Much Ado about Much Ado

I am delighted to announce that my newest romance, Much Ado in Meryton, has been released!

I had so much fun writing this book. As much as I love Jane Austen, I love Shakespeare as well. His wit, inventiveness, and sheer snark are all but unequalled, and I could (and might) devote an entire article to his insults and come-backs. And so, when I first thought about writing a Pride and Prejudice / Much Ado About Nothing mash-up, it was no hardship at all for me to dive right in.

And what fun it was! I had read Shakespeare’s play several years ago, and have seen it performed on stage more recently, but I started my renewed exploration with a viewing of the fabulous 1993 movie. Kenneth Branagh, Emma Thompson, music by Patrick Doyle, that gorgeous Tuscan scenery… how could you go wrong? For all of Branagh’s foibles, he does theatre like this brilliantly, and this movie remains one of my favourites, just for the sheer beauty of it.

I then re-read the play, scribbling notes as I went, and indulged myself with a more modern take on the play, namely the BBC’s version for its ShakespeaRe-Told series from 2005.

This modern interpretation had some work to do, because parts of Shakespeare’s original plot – namely the storylines around Don John and Hero – don’t quite work in the modern world. This version is not perfect, but it did a really good job of recontextualizing elements of the play and it gave me a lot to think about.

Then, after one more read-through of the play and a pile of sticky notes, I started writing.

I know Pride and Prejudice really well and have read it and reread it so many times I feel I have plumbed a lot of its depths (although there is always something new in there, always something that other people discover that makes me say, “oh!”), but I really enjoyed an equally deep dive into the Shakespeare. Who were these people? Why did they react they way they did? What happened before the first scene that set Beatrice and Benedick off on their “merry war of words?” Why was Claudio both so keen to marry a girl he had hardly seen, but equally quick to distrust her even before he had said two words to her?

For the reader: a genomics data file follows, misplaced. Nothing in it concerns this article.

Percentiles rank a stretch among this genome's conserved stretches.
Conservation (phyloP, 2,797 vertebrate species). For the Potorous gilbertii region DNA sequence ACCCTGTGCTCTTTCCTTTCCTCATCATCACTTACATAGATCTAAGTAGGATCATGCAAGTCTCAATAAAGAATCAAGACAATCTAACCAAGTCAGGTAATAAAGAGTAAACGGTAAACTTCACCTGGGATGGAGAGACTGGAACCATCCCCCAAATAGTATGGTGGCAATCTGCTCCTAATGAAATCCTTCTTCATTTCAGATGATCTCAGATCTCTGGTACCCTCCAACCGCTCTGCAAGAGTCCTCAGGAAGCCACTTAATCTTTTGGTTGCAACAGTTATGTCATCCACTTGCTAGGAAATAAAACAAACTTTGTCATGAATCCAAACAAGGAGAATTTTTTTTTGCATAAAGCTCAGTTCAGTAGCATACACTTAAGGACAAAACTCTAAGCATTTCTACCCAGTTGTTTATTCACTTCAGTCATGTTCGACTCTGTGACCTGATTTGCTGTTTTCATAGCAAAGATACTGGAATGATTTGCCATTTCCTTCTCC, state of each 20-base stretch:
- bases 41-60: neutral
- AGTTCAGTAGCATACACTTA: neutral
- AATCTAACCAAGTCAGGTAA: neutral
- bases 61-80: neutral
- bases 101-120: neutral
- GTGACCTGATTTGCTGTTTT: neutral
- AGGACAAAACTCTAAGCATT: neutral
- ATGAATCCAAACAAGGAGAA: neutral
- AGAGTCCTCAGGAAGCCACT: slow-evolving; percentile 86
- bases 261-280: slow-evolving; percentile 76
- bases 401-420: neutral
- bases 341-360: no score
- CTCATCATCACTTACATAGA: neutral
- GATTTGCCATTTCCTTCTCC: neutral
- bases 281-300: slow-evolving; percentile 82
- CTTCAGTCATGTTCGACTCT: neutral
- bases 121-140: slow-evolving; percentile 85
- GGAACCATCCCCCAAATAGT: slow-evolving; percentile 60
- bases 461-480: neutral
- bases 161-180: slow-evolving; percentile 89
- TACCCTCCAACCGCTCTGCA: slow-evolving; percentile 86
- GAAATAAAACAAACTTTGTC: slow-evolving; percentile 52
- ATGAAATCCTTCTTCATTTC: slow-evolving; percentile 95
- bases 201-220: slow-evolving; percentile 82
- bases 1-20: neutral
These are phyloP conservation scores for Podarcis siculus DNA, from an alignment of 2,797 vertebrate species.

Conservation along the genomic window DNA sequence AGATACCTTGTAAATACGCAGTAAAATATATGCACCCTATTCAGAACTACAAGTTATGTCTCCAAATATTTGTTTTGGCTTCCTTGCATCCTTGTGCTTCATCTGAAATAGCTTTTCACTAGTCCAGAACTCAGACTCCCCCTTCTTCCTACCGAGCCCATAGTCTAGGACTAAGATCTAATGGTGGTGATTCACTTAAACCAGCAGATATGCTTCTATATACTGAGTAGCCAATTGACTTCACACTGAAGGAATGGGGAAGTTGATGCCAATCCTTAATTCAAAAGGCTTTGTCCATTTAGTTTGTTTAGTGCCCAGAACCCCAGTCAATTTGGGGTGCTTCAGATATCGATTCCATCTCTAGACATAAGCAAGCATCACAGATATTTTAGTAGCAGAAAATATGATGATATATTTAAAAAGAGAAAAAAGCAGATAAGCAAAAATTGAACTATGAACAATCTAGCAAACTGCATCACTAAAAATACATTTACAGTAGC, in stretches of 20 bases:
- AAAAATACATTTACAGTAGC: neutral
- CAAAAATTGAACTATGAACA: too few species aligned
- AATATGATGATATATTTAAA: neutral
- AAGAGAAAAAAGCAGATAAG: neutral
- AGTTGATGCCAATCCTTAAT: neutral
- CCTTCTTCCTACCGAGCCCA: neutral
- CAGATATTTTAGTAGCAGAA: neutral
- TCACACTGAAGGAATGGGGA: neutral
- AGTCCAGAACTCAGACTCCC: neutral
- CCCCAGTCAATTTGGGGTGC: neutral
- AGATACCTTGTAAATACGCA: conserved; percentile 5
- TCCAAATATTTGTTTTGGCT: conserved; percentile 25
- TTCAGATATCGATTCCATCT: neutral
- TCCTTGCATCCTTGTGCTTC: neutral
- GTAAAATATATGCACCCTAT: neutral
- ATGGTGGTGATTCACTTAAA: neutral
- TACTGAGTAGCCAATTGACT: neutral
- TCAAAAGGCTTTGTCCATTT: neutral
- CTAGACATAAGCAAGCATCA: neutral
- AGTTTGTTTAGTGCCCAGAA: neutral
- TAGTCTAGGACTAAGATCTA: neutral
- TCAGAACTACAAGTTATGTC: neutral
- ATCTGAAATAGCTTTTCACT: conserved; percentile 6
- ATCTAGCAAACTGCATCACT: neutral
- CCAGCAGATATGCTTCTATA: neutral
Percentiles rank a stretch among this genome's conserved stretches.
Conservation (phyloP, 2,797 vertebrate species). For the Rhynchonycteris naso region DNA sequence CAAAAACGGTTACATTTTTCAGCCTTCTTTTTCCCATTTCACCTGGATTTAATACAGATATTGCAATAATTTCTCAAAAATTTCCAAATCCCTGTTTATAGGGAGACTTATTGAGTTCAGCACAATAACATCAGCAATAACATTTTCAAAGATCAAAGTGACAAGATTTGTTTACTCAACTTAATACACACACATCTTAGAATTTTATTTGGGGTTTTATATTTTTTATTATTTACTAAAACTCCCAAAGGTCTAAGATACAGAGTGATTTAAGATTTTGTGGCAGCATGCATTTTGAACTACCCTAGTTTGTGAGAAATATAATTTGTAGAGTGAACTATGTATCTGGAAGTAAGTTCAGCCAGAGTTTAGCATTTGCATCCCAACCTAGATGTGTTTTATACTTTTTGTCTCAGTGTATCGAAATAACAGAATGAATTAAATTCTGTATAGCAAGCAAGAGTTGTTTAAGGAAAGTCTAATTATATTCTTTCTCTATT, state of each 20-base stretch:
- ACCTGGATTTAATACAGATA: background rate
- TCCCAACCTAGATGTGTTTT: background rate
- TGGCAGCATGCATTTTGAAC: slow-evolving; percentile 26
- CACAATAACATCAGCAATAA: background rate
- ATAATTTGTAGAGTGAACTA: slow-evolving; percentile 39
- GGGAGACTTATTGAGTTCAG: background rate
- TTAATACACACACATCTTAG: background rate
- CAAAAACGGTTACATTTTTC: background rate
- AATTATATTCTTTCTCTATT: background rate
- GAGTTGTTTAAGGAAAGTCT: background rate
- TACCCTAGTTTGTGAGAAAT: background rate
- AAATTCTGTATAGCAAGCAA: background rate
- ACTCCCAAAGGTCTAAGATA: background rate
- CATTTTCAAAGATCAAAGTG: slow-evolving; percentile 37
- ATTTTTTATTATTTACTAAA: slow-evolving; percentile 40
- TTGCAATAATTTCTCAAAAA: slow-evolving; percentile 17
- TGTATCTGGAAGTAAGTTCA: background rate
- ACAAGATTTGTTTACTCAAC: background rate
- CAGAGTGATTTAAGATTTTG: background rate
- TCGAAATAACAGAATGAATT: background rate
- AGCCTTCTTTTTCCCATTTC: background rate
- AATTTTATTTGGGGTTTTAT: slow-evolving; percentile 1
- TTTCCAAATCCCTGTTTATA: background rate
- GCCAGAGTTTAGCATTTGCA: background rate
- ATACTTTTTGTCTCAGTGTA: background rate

I do not have all of Shakespeare’s answers to these questions, but I created my own, and then set about adapting them to P&P. As I found with Teaching Eliza and Pygmalion, I was surprised at how well the two storylines fit together. There are clear echoes of Beatrice and Benedick in Lizzy and Darcy’s sparring, but I also discovered more than a thread connecting Jane and Bingley to Hero and Claudio.

Did I succeed? How will it all turn out? You will have to make up your own mind about that!

Much Ado in Meryton is now available in eBook and will soon be available in paperback at your favourite on-line bookseller.

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